• Sustainable Engineering
  • Engineering for Societal Impact
  •  The Global Engineer
  • Engineering Education for the Future
  • Sparking Engineering Interest
  • Engineering Contributions to National Development & Economic Competitiveness
  • Engineering to Support Local Enterprises
  • Developing Engineering Start-ups

Singapore has home grown engineering enterprises such as ST Engineering, Sembcorp industries, Keppel, Creative Technology, and SIA Engineering. In the past, we have had home brands in the manufacture of air-conditioning systems, and other household appliances. Despite decades of industry development, there is no home-made product or brand competing among international giants such as HP, IBM, Apple, Mitsubishi, General Electric, and others. Singapore’s semiconductor industry is one of the largest in the Asia Pacific region, fabricating about one in ten of the world’s integrated circuits3 , but we have no domestic firms capable of designing and making computer CPUs. We run many lines of public transport services but all our trains and buses are made elsewhere. We import virtually all our window systems, energy efficient lifts and the ubiquitous electric motors that equip our modern high rise buildings and keep much of our industry machineries humming. We have an urgent need to move beyond being strong in service and maintenance to being able to productize ideas and pioneer frontier technologies.

The IHLs are training thousands of engineering graduates every year. However, the lack of recognizable and rewarding career pathways is turning engineering graduates away from the engineering profession. At the same time, the current non-progressive curriculum may be responsible for diminishing the interest among engineering students to pursue engineering jobs. Furthermore, there is a lack of engineering jobs in research, development, and design of innovative products to attract talented engineers. The imbalance in supply and demand and the mismatch in expectation and reality form ultimate impediments towards a knowledge-based economy.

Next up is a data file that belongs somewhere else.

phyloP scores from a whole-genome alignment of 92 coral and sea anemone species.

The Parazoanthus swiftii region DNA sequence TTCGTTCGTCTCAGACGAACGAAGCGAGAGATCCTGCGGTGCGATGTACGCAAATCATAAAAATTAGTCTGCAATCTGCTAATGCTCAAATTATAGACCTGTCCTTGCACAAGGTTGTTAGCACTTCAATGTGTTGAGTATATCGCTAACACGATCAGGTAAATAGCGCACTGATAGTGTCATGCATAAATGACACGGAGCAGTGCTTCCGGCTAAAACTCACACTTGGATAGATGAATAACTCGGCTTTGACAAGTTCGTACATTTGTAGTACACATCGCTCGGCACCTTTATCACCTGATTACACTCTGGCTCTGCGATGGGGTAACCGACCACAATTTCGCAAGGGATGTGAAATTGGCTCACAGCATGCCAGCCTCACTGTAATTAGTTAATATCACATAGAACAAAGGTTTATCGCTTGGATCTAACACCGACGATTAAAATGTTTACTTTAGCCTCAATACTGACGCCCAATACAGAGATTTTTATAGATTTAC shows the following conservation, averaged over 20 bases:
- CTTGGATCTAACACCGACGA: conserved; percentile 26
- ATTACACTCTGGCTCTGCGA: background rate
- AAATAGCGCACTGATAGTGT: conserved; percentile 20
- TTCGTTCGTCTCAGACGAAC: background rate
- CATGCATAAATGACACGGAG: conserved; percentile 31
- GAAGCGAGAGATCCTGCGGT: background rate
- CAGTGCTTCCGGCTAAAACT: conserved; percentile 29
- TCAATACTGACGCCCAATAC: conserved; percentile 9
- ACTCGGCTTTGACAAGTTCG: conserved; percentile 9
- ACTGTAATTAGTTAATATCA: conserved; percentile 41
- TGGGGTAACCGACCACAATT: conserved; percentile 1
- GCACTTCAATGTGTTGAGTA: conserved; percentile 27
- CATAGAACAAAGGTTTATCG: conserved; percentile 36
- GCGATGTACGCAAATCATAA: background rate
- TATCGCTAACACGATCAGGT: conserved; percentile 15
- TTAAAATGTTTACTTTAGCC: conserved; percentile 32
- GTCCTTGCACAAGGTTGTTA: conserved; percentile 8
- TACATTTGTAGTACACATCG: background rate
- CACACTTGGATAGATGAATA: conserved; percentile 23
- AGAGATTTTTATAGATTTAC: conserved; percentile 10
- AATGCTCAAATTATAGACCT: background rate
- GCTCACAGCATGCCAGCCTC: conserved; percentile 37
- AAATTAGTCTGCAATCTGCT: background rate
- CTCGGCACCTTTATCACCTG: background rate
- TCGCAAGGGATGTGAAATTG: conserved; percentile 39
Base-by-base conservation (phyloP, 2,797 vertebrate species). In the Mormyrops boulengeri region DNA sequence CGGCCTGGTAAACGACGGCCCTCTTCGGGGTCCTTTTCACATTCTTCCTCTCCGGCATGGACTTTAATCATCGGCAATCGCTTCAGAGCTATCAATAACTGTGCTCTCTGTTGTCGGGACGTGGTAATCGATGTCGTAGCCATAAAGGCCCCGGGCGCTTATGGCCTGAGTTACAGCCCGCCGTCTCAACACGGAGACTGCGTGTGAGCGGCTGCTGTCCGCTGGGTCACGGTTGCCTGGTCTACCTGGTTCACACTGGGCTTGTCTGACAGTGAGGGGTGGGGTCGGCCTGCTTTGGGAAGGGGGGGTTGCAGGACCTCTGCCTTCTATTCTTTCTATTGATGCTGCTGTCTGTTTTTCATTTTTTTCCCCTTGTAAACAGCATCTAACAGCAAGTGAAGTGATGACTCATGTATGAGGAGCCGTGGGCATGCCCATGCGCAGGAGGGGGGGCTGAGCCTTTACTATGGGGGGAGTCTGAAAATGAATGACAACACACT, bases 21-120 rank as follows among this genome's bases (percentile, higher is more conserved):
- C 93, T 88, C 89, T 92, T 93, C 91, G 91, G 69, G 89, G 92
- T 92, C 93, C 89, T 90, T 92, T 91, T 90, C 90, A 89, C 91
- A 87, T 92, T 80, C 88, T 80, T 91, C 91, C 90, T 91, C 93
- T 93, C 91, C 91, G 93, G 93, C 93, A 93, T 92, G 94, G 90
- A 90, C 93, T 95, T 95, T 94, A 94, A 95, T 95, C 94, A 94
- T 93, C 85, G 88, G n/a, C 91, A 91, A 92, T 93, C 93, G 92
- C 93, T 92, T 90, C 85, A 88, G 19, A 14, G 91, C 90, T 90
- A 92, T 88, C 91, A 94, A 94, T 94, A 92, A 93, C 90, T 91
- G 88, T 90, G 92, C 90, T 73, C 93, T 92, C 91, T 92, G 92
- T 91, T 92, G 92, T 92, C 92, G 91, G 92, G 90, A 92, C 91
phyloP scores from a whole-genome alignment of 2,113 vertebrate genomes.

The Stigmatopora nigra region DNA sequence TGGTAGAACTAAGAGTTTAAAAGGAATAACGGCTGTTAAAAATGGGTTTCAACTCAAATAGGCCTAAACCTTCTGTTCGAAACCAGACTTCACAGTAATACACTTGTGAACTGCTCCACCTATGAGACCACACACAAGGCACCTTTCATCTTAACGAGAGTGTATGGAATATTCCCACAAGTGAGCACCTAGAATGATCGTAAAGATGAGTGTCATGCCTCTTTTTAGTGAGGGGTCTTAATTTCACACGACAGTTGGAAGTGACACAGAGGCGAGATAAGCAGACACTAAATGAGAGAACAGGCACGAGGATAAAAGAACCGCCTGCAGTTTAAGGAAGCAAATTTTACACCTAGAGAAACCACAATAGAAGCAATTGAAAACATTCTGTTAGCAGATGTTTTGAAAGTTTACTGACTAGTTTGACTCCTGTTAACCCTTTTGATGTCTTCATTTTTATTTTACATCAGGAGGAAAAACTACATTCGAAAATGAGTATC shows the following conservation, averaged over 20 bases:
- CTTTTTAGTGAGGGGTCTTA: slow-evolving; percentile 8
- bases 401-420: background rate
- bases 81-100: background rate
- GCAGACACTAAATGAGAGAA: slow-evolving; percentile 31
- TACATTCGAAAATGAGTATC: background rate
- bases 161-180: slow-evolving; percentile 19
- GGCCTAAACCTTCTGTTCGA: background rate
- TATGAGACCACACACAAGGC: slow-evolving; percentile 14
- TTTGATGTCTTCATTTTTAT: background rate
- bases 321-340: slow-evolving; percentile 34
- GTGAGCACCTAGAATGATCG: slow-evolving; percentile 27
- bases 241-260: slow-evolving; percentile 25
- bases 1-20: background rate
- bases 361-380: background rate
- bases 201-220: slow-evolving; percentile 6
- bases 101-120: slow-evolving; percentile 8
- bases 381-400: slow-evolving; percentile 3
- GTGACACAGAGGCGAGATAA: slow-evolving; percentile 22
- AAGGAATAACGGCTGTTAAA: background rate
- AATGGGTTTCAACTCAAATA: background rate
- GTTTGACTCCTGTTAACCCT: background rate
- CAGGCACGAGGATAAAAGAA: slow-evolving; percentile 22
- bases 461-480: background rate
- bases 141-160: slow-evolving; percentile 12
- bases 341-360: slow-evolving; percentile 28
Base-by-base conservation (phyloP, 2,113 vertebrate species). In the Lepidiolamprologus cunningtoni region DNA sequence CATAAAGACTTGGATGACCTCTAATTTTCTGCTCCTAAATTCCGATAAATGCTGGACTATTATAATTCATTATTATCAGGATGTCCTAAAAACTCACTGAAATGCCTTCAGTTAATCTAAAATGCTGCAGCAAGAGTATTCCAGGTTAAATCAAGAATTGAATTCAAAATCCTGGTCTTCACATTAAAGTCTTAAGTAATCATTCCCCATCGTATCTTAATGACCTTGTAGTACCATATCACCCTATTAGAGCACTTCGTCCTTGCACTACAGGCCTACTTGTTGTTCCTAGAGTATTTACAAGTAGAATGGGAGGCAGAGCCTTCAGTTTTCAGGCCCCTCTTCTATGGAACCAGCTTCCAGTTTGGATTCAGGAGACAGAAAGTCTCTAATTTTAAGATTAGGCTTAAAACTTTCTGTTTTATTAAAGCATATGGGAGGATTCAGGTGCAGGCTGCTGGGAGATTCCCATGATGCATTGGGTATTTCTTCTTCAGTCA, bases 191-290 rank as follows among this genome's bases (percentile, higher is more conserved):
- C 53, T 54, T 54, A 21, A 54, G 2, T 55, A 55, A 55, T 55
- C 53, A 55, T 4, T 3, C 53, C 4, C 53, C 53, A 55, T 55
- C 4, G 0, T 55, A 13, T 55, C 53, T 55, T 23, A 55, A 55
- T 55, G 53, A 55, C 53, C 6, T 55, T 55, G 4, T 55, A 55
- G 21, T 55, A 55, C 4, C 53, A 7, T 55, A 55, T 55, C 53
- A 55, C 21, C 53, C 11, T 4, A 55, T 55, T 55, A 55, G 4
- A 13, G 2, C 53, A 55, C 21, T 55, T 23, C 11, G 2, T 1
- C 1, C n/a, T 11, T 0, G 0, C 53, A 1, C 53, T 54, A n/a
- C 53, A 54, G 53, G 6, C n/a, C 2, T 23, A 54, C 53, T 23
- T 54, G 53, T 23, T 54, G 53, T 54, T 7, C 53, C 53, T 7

Singapore needs a coordinated outreach programme targeting schools and career counsellors, led by the engineering community. The programme should aim to improve awareness about engineering and what engineers do and to enthuse young people about engineering and engineering careers. It is imperative that the young be advised to make the subject choices that will enable them to pursue engineering and further on to embark on a rewarding engineering career in the industry. This nationwide programme should link schools with local employers, giving students the opportunity to learn more about the world of engineering work. It should be designed to create the next generation of engineers, by increasing the number of young people choosing an engineering career through a wellstructured and coordinated approach.

We need to provide on-the-ground support for employers and help them to improve the reach, quality and impact of their schools engineering outreach and careers inspiration activities. In addition, our strategy needs to reach out to the wider population in Singapore to communicate that studying science and mathematics subjects at school, college and university can open up a whole range of exciting and rewarding career opportunities.


The Engineers For the Future (EFF) strategic statement seeks to inform policy and provoke actions towards attaining the following objectives:

i. A pool of engineers enculturated with a global mind-set, with an aptitude to innovate and competence to conceive, design, implement and operate.